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Wednesday, Jul 30, 2014
Lifestyle Stories

Tree’s diagnosis requires photos, answers


Published:

Q: I have a red maple tree in my backyard. I am not entirely certain it is healthy, because of the way it leafs out in the spring. We aren’t seeing any signs of pest or disease on the tree.

Answer: This is a good question, and what follows is an example of our approach in answering similar questions we receive. Photos were provided with the inquiry, and that is helpful. We review the photos, University of Florida IFAS publications (edis.ifas.ufl.edu) as needed, and determine what additional information is required.

In this case, several questions arose, including: Was the tree sprayed with a chemical? How old is the tree? Is it planted in turfgrass or a mulched landscape bed? How large is the mulched bed, and what is the diameter of the tree trunk? Did you plant the tree? How deeply is it planted? Are you fertilizing the tree and/or turfgrass and, if yes, how often? What are your watering practices? Can you see the top of the root ball, or is it buried?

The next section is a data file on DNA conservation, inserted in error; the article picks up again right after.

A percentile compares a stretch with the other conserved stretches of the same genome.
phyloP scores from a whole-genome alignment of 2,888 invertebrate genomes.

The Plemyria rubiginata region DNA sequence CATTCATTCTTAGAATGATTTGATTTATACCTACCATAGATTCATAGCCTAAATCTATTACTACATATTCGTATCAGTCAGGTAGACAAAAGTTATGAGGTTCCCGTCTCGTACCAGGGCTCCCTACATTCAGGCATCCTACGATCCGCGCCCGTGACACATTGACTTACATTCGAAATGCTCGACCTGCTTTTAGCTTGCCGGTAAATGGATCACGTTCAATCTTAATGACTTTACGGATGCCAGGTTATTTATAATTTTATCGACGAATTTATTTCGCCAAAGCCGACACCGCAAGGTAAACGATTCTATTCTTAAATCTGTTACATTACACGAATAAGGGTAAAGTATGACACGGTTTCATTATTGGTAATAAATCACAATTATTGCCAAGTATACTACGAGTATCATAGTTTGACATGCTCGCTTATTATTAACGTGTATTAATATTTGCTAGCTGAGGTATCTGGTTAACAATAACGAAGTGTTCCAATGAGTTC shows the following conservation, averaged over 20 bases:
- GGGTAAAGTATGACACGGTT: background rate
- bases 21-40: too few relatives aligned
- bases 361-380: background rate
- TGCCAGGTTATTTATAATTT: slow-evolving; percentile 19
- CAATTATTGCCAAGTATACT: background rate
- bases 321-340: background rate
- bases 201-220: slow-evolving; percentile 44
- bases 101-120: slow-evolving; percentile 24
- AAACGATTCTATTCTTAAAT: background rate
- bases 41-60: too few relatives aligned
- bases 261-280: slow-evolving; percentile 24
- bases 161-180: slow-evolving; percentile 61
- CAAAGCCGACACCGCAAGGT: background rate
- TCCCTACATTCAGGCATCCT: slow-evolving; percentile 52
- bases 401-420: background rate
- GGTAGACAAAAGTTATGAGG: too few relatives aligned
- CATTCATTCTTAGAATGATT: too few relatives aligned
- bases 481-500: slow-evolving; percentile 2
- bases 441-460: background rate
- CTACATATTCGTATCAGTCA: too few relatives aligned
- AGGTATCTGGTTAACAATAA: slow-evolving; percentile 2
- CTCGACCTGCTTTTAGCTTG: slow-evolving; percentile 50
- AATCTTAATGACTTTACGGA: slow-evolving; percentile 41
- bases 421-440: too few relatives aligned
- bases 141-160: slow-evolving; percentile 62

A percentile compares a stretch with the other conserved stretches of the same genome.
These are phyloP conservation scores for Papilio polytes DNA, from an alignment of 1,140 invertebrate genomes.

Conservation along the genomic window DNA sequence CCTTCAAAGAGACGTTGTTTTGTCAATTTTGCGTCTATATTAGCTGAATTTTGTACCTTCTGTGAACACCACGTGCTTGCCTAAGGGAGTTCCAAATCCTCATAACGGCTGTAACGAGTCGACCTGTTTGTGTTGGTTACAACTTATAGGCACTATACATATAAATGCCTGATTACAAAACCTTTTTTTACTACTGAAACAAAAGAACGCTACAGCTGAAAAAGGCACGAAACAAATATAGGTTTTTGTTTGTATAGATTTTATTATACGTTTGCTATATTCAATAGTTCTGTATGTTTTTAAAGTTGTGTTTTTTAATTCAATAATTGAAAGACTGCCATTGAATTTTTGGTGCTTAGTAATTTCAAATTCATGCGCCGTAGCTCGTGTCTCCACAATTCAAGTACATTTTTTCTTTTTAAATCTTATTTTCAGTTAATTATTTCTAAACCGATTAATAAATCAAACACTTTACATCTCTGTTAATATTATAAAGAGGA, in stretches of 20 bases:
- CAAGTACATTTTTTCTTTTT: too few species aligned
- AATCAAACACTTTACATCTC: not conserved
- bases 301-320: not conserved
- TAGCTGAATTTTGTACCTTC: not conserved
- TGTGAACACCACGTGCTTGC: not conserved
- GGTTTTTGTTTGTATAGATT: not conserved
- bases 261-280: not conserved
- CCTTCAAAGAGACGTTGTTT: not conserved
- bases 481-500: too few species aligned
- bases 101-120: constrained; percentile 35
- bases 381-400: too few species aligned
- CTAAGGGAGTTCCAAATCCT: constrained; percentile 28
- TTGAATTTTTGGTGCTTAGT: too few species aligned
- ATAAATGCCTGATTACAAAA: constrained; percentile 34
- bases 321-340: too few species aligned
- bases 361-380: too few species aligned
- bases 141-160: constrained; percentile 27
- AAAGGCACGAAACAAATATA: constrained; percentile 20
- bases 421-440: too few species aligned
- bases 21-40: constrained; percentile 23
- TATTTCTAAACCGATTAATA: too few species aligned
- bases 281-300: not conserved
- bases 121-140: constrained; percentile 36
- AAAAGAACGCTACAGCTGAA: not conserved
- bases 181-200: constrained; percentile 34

The answers we received included: No chemicals were sprayed on the tree. It was planted three years ago. There is no turfgrass within 12 inches of the tree. No turf or tree fertilization and watering once each week. Homeowner thinks they can see the top of the root ball.

Considering all these answers, the recommendation is to fertilize the tree and add mulch so there will be 2 feet of mulch for every 1 inch of tree trunk diameter.

Many times trees/plants are too deeply planted, which is detrimental to their survival. For information on how to plant trees, please see the University of Florida IFAS website, http://hort.ifas.ufl.edu/woody/planting.shtml. You also view the University of Florida publication on “Acer rubrum: Red Maple” by Edward F. Gilman and Dennis G. Watson at http://edis.ifas.ufl.edu/pdffiles/ST/ST04100.pdf.

Lynn Barber is the Florida Yards and Neighborhoods agent at Hillsborough Extension. Reach her at BarberL@hillsboroughcounty.org.

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